Findlaw is reporting on the termination of a Virginia high school art teacher who is suing his former employer over his termination after officials learned he moonlighted by creating paintings using his bare buttocks. School officials terminated Stephen Murmer after they saw a YouTube video in which he wore a swim thong and a Groucho Marx mask to demonstrate how he applies paint to his rear and presses it onto a canvas. The lawsuit, filed by the ACLU, claims that Murmer's termination violates his First Amendment right to free expression. According to the lawsuit, Murmer was terminated for art he created on his free time and under a pen name, all of which he kept private from his students. A copy of the Findlaw article is available here. If you are curious, Findlaw links to Murmer's website and the YouTube video.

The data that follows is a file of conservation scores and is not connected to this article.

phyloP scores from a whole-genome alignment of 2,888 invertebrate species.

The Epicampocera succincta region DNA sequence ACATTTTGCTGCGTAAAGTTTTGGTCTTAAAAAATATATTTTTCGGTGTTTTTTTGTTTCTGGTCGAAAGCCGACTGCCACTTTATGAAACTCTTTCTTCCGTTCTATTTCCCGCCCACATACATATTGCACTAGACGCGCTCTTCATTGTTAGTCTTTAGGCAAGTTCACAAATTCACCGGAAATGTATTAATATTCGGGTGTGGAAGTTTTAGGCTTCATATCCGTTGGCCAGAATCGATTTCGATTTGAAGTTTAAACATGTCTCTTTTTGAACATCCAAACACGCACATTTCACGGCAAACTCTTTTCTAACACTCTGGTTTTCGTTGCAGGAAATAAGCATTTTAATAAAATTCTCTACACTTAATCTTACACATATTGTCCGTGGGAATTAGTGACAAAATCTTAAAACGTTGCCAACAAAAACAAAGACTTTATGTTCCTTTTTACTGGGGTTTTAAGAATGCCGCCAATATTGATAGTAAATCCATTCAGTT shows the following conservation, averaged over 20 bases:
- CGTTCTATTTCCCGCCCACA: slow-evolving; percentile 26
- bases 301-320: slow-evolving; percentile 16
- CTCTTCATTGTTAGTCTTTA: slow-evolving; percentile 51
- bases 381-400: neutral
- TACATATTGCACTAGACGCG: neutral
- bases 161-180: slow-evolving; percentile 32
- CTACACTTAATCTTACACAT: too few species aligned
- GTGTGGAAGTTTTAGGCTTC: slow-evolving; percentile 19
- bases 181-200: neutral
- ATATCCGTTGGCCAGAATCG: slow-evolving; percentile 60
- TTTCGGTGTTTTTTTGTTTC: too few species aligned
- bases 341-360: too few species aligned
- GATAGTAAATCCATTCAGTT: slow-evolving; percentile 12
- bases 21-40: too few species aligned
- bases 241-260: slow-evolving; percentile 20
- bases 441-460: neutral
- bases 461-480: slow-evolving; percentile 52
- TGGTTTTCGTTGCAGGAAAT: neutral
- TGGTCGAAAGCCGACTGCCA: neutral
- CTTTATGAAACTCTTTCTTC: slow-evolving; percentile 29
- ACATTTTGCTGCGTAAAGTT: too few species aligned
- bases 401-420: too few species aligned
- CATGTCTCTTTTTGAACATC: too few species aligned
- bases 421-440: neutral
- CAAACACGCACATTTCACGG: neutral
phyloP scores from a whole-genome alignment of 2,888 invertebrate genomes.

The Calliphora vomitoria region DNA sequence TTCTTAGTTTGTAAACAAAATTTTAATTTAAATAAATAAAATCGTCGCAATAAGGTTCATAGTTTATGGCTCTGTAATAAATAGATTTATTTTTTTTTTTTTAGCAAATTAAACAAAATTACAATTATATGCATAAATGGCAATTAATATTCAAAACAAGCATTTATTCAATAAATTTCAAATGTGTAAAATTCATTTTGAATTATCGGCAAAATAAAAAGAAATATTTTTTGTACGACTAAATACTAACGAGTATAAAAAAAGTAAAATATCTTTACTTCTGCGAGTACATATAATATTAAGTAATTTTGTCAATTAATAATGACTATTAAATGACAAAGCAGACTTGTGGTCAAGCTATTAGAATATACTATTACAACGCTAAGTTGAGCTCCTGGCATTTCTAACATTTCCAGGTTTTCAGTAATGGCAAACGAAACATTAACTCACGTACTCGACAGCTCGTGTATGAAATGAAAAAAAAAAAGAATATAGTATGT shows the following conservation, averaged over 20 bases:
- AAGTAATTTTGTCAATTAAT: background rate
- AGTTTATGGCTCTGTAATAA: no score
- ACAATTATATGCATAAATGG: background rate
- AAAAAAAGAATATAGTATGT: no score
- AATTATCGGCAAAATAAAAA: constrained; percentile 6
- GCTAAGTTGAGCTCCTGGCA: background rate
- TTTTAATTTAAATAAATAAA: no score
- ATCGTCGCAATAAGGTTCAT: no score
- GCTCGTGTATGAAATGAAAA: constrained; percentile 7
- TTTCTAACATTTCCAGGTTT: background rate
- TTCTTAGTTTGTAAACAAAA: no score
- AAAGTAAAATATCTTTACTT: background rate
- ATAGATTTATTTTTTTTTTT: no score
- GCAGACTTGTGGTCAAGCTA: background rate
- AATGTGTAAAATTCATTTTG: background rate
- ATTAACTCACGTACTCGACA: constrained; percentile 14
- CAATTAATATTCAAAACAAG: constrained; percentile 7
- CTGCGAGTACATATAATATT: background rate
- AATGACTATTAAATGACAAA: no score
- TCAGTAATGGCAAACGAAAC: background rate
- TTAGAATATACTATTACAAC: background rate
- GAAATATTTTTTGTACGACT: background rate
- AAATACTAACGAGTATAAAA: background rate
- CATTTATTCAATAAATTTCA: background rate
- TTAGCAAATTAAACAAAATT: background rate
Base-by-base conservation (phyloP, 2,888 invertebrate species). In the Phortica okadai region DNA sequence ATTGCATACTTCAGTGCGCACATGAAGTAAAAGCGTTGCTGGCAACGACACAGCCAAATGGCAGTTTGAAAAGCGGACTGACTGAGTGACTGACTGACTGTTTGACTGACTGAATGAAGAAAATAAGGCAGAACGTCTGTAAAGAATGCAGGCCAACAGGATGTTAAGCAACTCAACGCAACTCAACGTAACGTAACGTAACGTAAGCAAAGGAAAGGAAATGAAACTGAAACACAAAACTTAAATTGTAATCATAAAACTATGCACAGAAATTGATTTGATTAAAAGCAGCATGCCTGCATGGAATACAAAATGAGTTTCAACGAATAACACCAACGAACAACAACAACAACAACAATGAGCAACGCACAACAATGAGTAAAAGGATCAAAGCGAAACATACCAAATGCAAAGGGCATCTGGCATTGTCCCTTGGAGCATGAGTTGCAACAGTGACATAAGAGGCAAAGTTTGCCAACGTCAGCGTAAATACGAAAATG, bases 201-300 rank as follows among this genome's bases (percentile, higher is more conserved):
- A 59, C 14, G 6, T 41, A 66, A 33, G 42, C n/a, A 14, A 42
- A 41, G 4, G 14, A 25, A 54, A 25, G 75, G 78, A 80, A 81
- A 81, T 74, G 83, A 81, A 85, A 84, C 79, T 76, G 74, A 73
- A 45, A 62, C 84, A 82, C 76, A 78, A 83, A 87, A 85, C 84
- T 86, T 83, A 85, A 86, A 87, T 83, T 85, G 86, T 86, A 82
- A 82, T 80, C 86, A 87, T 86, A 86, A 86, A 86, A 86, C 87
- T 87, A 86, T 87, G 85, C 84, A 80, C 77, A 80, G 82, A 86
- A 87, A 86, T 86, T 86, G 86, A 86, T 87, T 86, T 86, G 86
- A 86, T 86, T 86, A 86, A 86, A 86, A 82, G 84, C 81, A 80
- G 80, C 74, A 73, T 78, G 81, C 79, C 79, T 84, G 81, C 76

Employees of private (i.e., non-governmental) employers have much less protection than their public counterparts. Given the explosion of websites such as YouTube and MySpace, not to mention personal blogs, into our collective consciousness, employees should be on notice that what they post is more or less fair game to their employers. If a YouTube video undermines an employer's confidence in an employee, the employer should be within its rights to terminate the employee for that reason, provided the reason is non-discriminatory.